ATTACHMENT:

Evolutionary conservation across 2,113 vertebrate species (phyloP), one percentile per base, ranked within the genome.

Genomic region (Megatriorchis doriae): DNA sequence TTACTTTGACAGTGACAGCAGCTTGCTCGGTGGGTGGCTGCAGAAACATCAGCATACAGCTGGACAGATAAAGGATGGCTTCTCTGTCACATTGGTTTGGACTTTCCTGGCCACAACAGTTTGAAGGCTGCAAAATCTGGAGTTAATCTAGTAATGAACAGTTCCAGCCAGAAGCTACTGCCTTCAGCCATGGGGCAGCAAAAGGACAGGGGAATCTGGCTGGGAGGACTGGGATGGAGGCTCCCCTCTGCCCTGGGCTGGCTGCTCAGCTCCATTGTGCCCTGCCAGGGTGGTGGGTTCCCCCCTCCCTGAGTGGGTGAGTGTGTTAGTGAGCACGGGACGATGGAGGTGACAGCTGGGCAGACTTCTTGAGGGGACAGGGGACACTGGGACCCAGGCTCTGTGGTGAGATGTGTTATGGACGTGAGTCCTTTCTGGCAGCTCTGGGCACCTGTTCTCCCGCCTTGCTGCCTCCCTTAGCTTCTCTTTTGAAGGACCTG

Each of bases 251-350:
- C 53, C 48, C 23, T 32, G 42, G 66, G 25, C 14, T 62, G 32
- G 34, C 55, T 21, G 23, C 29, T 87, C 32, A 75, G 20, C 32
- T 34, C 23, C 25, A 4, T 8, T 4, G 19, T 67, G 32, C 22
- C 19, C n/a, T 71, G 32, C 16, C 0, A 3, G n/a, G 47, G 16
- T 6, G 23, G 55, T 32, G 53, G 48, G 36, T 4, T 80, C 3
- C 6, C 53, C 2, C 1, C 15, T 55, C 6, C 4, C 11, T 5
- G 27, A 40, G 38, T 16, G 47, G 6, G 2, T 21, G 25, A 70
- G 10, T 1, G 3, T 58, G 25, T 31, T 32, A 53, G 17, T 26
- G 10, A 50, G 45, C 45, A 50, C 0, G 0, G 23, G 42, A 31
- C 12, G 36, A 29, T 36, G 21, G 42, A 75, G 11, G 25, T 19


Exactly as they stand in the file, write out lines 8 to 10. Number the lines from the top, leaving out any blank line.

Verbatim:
- T 6, G 23, G 55, T 32, G 53, G 48, G 36, T 4, T 80, C 3
- C 6, C 53, C 2, C 1, C 15, T 55, C 6, C 4, C 11, T 5
- G 27, A 40, G 38, T 16, G 47, G 6, G 2, T 21, G 25, A 70